Out-Law News 2 min. read
07 Jun 2023, 8:46 am
Financial institutions operating in the UAE will soon have to demonstrate compliance with the new anti-money laundering (AML) requirements set out by the Central Bank of UAE (CBUAE), which have a particular focus on risks related to virtual assets and virtual asset service providers.
The CBUAE’s guidance (44-page / 998 KB PDF) for licensed financial institutions on risks related to virtual assets (VAs) and virtual asset service providers (VASPs) will come into force in July 2023. The guidance primarily focuses on risks in relation to money laundering and combatting the financing of terrorism (CFT).
Financial services experts Tom Bicknell and Barkha Doshi of Pinsent Masons pointed out that financial institutions licensed to operate in the UAE would only have one month to comply with the requirements contained in the guidance from its effective day.
“The new guidance will apply to all licensed financial institutions and will assist them in understanding the effective implementation of their AML/CFT obligations,” said Doshi.
“The guidance also takes the Financial Action Task Force standards into account and discusses the risks arising from dealing with virtual assets and virtual asset service providers, setting out clear descriptions of VAs, VASPs, and VASP business models,” she added.
The guidance provides details on the potential threats and risks related to VAs and VASPs and the relevant laws regulating them, including the Securities and Commodities Authority’s recently introduced regulations governing virtual assets. It also identifies the existence of professional money laundering schemes that allow criminals to cash out proceeds generated in virtual currency via illicit online markets.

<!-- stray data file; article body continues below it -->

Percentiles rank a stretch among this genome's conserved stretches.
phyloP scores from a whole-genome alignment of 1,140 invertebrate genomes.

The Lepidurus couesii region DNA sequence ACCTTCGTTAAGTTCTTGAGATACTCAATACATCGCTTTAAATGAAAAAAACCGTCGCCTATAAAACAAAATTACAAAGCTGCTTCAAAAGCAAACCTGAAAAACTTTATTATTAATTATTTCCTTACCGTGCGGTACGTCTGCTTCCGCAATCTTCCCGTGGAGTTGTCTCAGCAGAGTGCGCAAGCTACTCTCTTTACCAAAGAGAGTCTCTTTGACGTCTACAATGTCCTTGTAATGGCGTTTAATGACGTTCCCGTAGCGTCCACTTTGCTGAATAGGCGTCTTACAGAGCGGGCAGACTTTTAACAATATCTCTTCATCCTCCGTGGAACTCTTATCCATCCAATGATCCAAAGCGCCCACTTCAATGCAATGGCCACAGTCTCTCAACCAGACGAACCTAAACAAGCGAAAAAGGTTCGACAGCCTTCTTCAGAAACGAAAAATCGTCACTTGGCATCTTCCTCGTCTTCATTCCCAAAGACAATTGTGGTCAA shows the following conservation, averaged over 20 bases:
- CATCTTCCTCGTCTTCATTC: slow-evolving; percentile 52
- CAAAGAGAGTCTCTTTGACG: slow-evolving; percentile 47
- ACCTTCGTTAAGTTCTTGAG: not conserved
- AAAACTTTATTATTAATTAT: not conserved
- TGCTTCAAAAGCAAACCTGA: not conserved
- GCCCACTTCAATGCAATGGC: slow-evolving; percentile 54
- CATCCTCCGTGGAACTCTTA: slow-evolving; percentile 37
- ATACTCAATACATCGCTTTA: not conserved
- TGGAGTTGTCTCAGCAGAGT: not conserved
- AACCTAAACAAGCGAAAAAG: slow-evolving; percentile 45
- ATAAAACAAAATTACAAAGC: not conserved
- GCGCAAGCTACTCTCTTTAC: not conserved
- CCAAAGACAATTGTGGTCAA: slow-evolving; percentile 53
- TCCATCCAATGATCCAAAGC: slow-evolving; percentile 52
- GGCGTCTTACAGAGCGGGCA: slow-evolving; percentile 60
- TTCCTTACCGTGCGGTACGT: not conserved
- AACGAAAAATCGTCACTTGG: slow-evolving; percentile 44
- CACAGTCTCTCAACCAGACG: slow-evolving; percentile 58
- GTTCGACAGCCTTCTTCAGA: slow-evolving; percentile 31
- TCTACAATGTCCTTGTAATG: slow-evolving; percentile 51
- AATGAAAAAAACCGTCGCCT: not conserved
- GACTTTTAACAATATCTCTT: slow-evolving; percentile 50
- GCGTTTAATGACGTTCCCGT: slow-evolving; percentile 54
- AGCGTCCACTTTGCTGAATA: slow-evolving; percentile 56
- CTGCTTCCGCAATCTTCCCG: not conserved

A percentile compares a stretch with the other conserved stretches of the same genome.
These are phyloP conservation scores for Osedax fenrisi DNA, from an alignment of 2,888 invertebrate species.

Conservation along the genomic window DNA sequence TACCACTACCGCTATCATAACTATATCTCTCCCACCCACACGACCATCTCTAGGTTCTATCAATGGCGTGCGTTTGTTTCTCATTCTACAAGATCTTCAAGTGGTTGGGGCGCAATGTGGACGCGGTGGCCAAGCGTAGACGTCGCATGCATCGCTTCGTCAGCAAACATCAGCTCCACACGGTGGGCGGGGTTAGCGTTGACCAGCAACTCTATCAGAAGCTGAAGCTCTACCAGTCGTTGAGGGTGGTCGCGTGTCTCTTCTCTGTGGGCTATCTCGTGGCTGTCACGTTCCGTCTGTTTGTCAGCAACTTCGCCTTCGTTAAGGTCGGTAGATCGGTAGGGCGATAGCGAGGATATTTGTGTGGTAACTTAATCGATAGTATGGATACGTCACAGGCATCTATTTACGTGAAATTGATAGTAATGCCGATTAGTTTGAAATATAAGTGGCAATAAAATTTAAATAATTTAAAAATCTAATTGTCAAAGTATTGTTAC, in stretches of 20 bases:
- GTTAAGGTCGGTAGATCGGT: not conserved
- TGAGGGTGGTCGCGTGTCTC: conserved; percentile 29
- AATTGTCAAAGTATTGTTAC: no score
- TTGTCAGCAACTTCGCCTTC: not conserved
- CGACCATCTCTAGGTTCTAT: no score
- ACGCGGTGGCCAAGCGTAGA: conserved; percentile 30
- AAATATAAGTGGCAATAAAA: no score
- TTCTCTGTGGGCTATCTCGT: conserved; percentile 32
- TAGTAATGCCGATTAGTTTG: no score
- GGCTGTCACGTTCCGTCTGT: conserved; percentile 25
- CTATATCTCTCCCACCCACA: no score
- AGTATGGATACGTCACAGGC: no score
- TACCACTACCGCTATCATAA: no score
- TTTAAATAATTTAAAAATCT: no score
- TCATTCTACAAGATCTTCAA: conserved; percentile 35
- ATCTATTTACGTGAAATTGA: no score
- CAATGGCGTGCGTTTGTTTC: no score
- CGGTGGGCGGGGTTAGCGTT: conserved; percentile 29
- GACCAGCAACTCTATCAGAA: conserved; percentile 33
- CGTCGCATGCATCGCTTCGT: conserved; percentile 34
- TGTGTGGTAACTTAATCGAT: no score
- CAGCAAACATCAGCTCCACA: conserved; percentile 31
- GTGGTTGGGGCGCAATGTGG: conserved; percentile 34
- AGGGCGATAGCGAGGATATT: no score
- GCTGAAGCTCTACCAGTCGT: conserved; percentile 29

The CBUAE also emphasised in the document that cryptocurrencies, the most common form of virtual assets, are most vulnerable to abuse because they have inherent characteristics that illicit actors can exploit, including decentralisation and anonymity.
In addition to helping financial institutions understand the threats and vulnerabilities related to VAs and VASPs, the guidance, more importantly, suggests steps that they should take to mitigate the risks when dealing with them.
The financial services regulator expects financial institutions to apply specific preventive measures to identify, assess, manage, and mitigate the risks associated with VASPs and VA activity. These controls should be integrated into broader AML/CFT compliance programmes and supported with appropriate governance and training.
According to Doshi, the standards set out in the guidance are not exhaustive and do not set limitations on the measures that should be taken by financial institutions to meet their statutory obligations.
As required by the guidance, financial institutions must perform, document, and regularly update their enterprise-wide risk assessment policies to include risks related to VASP or VA-exposed customers. When conducting general customer due diligence, financial institutions must consider further checks to determine if a customer is a VASP, and if so, which activities it conducts and in which jurisdictions. They are also obliged to determine if a customer provides downstream services to third-party VASPs and try to understand whether and to what extent a customer intends to use the financial institution to facilitate VA activity.
The guidance requires financial institutions to mitigate money laundering and terrorism financing risks related to investments in VAs by conducting specific due diligence for all VASP counterparties and implementing enhanced control measures when dealing with high-risk VASP counterparties.
“The guidance comes at an appropriate time with the Securities and Commodities Authority’s recent push to permit the licensing of VAs and VASPs in the onshore UAE. The authorities in the UAE are doing their utmost to lure virtual asset businesses to the region, in part through a welcoming and protective regulatory framework,” said Doshi.
11 Jan 2023